Advertisements for the products that women use during their periods -- pads, tampons, menstrual cups, ... -- avoid the word “period.” Instead, they use euphemisms like “time of the month” and “shark week” to downplay the reality of the female body.

Women are put on a pedestal of femininity. They are stereotyped and conditioned by media to be docile. This is a reason why we don’t talk about periods.

In tampon and pad commercials, the actresses are often wearing smiles on their faces and white clothing on their bodies. They are model-like to further perpetuate that women are not real people who have real problems. This pushes the “feminine female” stereotype and dehumanizes women.

Pad commercials are also infamous for using blue liquid to simulate period blood. I don’t know anyone who has ever leaked blue liquid, so how can a young girl connect to those commercials?

This censorship is outrageous, as blood is shown on television all the time. Although the televised blood may not actually be real, the image is accurate. The reality of periods should be taught to all people of any sex.

In addition, the hush surrounding periods poses a health risk. “Endometriosis” and “Premenstrual Dysphoric Disorder” are very real, but not widely known disorders that occur when women are menstruating.

These types of disorders are characterized by severe cramps and mood swings that may be physically and emotionally disabling. When a woman goes to the doctor’s office and complains about pain, she may be dismissed.

The 2001 University of Maryland study “The Girl Who Cried Pain” reported “[gender] biases have led health-care providers to discount women’s self reports of pain at least until there is objective evidence for the pain’s cause.”

This also applies to outside of the doctor’s office. When a woman shows any indication of frustration or irritation, people may make snide comments.

This further pushes the misunderstanding and patronization of periods. It also invalidates women’s emotions, turning our feelings into just another “case of PMS.”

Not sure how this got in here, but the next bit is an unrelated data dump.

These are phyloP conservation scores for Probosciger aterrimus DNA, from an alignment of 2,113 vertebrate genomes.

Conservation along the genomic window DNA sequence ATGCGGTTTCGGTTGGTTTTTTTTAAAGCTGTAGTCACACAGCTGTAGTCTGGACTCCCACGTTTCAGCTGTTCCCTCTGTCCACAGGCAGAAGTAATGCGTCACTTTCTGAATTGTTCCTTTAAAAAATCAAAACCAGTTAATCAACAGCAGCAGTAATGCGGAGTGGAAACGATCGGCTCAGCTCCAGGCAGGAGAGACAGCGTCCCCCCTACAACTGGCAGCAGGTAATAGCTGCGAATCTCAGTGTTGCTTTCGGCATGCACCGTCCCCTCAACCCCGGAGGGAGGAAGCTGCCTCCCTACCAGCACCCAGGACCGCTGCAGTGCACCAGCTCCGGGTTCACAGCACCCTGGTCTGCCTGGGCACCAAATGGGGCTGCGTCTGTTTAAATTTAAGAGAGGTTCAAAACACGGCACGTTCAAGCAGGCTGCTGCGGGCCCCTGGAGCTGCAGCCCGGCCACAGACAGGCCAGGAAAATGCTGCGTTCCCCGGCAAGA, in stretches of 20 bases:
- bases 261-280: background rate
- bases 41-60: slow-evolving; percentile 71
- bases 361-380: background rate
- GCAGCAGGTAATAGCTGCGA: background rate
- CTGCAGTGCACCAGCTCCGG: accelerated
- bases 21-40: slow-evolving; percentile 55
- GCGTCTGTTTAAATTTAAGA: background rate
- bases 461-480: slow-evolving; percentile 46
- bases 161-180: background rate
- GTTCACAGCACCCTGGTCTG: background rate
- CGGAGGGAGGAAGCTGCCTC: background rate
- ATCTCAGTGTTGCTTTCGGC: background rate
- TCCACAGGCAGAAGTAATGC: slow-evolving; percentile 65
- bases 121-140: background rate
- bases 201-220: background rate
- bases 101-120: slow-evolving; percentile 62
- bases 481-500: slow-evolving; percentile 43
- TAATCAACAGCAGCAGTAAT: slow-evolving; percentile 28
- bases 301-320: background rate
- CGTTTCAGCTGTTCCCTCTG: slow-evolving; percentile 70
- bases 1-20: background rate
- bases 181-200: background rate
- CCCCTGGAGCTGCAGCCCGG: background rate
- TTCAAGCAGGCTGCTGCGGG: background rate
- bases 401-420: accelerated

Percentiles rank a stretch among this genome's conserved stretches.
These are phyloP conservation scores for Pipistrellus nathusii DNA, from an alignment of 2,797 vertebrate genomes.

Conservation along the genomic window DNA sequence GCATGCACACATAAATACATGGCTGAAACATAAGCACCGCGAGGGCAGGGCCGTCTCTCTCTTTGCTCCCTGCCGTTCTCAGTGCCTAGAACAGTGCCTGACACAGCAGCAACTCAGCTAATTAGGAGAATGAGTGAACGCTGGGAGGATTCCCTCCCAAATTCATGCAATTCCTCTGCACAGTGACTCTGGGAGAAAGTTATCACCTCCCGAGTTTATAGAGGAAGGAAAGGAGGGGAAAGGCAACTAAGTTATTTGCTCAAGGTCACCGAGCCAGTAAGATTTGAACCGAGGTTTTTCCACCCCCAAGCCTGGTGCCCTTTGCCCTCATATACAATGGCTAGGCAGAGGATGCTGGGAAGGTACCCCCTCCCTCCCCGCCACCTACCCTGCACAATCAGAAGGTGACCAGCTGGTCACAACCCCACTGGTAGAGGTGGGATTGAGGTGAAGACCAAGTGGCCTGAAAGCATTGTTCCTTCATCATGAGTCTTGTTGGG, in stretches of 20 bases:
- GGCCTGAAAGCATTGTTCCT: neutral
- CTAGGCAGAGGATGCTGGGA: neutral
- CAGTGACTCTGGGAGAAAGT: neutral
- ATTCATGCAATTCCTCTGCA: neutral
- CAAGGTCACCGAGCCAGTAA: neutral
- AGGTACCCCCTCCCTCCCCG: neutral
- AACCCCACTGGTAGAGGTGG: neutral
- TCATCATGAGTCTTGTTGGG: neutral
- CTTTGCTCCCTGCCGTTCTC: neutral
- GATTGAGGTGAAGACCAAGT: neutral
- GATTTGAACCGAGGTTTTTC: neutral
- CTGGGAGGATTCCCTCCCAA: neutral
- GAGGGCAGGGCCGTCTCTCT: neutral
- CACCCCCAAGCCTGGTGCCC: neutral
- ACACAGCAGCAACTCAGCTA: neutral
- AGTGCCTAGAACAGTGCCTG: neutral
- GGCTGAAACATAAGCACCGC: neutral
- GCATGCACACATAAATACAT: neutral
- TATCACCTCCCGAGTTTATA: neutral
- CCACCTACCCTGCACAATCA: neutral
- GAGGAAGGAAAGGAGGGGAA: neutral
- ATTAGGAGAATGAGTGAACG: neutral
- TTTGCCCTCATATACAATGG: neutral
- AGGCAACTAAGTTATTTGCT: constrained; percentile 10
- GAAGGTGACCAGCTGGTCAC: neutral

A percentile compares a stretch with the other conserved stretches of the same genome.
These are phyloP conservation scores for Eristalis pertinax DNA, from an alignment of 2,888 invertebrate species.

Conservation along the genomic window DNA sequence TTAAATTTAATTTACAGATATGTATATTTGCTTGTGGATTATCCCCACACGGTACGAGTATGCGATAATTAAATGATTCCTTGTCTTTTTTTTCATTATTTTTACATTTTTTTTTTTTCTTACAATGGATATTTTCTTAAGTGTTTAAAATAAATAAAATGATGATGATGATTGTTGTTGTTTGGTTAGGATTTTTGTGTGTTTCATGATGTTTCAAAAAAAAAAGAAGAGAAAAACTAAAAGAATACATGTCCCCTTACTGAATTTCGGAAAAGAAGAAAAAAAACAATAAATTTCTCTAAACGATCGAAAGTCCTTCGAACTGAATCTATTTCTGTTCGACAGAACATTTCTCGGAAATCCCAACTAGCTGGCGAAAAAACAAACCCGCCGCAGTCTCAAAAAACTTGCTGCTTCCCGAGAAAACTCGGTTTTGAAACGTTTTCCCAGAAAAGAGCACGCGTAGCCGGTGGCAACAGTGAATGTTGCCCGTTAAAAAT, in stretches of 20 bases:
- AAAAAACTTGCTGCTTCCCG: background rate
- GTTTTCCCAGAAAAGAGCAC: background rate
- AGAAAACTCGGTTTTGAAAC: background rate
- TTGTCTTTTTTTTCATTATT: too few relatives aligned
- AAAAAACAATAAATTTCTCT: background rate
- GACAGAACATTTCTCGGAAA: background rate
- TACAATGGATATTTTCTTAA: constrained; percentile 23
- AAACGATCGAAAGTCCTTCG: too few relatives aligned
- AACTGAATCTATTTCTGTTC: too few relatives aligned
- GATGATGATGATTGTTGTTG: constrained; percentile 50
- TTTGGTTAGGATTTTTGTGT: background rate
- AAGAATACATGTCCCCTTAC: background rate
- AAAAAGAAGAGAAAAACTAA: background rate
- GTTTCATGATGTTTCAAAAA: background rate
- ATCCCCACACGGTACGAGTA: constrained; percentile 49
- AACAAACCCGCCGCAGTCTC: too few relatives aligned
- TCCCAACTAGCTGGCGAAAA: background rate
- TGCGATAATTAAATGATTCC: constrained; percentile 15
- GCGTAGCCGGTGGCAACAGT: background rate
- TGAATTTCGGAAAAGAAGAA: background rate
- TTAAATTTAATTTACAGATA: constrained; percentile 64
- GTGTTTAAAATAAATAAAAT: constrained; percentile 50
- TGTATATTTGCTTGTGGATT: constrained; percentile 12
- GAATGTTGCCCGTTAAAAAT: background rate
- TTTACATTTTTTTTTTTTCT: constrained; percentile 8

We have to learn that the female body should not be shamed by holding substantial health lessons at school.
________________________________________

Notes
Dr. Anders Juul, head of the Department of Growth and Reproduction at Rigshospitalet in Copenhagen, Denmark, said that girls are hitting puberty younger. This is a bigger incentive of increasing and normalizing menstruation education. Instead of having flimsy sex education classes that focus on abstinence in high school or middle school, the American education system should teach children about puberty and their natural body functions in elementary school, where their bodies are already changing.

As many as 87% of women who complain about chronic cramp pain may have endometriosis, according to a 2008 Nurs Womens Health article. The doctors of these dismissed women may not be fully aware of the

http://www.huffingtonpost.com/2015/05/18/period-cost-lifetime_n_7258780.html http://www.ncbi.nlm.nih.gov/pmc/articles/PMC3096669/ http://www.healthline.com/health-news/personal-painful-ordeal-of-women-with-endometriosis-061815#3 https://www.psychologytoday.com/blog/the-stone-age-mind/201202/why-are-girls-getting-their-periods-so-young http://www.theguardian.com/commentisfree/2015/sep/29/if-your-doctor-isnt-taking-your-endometriosis-seriously-its-time-to-find-a-new-one http://menstrupedia.com/blog/only-if-schools-taught-about-periods-at-the-right-time/ http://www.nydailynews.com/life-style/health/u-s-girls-hitting-puberty-earlier-study-article-1.1506143 http://www.ipsnews.net/2015/05/opinion-lets-talk-menstruation-period/?utm_source=rss&utm_medium=rss&utm_campaign=opinion-lets-talk-menstruation-period http://www.telegraph.co.uk/women/womens-life/11948057/Lady-pains-Are-doctors-not-taking-womens-pain-seriously-enough.html